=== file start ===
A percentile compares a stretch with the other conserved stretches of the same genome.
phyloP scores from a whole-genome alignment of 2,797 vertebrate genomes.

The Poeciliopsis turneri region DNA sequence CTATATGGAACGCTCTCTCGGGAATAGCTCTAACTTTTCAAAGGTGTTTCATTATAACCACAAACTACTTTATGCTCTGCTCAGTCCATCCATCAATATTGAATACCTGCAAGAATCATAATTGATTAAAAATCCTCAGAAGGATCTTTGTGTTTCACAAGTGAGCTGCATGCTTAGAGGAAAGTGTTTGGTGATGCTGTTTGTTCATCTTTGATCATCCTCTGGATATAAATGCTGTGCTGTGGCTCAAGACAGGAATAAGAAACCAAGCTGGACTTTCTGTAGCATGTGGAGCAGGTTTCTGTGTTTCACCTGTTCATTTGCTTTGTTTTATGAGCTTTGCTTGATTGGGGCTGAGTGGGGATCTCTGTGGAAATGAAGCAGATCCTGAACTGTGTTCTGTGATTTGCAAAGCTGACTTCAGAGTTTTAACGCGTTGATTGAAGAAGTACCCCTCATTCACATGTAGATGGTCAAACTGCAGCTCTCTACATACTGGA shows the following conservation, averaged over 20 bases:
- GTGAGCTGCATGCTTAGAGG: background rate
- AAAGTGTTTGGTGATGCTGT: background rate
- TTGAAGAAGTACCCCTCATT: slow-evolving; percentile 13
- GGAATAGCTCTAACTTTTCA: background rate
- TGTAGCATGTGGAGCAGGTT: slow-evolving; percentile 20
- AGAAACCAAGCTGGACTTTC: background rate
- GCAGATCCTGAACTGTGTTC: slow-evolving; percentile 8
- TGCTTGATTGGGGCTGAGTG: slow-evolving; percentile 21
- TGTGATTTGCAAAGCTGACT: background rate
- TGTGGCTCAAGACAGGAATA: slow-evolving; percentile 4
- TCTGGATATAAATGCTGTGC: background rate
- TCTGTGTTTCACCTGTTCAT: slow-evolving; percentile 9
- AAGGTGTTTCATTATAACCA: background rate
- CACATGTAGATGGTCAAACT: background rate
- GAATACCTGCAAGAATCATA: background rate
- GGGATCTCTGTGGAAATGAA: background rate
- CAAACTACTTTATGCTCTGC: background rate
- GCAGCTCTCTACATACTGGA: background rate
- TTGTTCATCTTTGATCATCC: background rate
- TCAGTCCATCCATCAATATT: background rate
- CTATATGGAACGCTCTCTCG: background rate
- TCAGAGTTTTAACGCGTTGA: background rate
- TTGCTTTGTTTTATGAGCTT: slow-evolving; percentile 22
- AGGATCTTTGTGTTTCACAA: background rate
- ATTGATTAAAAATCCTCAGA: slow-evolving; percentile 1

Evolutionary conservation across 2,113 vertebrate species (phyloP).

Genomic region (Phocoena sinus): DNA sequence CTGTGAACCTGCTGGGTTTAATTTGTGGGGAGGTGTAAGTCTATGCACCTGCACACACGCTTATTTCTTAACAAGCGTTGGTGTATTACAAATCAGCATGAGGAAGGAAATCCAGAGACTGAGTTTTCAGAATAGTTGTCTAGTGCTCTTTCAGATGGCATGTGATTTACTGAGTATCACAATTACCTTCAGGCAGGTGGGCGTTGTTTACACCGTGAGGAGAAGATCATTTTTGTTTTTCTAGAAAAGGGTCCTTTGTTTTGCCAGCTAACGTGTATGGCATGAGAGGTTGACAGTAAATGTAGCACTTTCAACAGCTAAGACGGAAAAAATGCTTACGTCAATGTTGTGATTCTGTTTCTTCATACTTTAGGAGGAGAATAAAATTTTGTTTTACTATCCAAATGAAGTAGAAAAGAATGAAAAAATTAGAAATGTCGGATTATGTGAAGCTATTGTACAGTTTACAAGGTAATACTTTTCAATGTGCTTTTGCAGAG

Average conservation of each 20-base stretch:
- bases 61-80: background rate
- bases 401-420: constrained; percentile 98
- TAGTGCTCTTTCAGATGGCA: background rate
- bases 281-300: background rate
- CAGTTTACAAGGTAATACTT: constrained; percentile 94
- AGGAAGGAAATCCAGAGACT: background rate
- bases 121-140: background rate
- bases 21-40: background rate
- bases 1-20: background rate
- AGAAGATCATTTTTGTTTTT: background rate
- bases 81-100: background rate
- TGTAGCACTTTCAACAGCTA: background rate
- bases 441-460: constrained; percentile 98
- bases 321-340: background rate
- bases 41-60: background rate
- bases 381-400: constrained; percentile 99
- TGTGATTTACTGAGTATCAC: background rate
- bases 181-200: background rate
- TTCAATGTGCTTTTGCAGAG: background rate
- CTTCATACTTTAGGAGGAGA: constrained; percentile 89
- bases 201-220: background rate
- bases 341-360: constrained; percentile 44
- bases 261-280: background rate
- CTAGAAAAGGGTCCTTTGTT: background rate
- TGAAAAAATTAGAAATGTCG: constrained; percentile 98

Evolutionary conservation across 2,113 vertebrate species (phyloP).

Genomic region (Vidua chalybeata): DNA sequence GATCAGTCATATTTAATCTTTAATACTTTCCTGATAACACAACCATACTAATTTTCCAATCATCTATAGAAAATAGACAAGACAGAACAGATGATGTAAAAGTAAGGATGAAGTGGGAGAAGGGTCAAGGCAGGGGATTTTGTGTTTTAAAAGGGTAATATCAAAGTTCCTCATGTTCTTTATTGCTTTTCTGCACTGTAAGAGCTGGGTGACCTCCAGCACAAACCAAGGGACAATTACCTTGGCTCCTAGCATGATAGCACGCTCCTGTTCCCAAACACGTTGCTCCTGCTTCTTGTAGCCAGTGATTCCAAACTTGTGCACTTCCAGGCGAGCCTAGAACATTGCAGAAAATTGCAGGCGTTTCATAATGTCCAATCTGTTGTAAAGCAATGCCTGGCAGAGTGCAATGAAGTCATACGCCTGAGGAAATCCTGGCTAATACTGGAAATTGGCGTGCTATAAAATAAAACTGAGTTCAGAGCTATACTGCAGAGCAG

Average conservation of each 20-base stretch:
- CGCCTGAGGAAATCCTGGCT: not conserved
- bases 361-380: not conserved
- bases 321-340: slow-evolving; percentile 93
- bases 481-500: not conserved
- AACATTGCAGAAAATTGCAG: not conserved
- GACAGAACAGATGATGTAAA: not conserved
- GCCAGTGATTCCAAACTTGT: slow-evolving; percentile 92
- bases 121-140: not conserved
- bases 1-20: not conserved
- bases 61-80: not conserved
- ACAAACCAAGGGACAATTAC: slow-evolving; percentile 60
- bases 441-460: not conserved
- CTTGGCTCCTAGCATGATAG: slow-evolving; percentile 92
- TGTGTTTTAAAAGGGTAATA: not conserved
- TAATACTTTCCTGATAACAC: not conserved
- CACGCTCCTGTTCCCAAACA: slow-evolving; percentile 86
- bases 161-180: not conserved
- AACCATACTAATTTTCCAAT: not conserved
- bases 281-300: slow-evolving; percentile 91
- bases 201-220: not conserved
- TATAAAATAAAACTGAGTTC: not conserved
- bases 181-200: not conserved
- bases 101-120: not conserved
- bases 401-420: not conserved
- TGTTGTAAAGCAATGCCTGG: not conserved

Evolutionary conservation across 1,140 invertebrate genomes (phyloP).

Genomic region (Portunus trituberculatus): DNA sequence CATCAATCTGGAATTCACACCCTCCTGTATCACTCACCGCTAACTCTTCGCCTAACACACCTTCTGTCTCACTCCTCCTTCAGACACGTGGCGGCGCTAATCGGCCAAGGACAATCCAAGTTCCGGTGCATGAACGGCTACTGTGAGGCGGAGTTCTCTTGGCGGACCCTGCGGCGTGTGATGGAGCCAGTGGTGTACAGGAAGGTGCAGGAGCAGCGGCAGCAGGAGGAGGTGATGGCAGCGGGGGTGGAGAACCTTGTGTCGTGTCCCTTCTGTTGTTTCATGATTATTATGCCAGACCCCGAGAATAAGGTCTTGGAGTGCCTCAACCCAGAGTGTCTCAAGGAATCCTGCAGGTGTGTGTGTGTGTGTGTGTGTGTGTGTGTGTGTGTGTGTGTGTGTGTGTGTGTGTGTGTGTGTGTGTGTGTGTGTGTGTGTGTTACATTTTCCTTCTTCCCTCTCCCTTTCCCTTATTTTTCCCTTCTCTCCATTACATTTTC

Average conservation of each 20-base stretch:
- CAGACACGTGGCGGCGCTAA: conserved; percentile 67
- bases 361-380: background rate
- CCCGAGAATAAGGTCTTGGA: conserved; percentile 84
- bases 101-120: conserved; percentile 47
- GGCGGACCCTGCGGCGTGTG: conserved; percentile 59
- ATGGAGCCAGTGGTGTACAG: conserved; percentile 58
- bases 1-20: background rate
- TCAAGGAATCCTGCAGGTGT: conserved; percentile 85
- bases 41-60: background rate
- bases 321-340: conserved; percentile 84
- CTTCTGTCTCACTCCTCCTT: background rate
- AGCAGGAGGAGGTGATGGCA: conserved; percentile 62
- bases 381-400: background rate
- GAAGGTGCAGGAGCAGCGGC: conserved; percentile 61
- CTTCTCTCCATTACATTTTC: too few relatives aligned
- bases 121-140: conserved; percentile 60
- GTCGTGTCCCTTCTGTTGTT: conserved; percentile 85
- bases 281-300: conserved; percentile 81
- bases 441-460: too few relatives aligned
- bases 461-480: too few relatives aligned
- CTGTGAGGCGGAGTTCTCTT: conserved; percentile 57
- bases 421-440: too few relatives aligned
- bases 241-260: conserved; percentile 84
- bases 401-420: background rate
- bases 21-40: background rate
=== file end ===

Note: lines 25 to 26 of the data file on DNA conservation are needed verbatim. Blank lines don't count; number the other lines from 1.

- TCAGAGTTTTAACGCGTTGA: background rate
- TTGCTTTGTTTTATGAGCTT: slow-evolving; percentile 22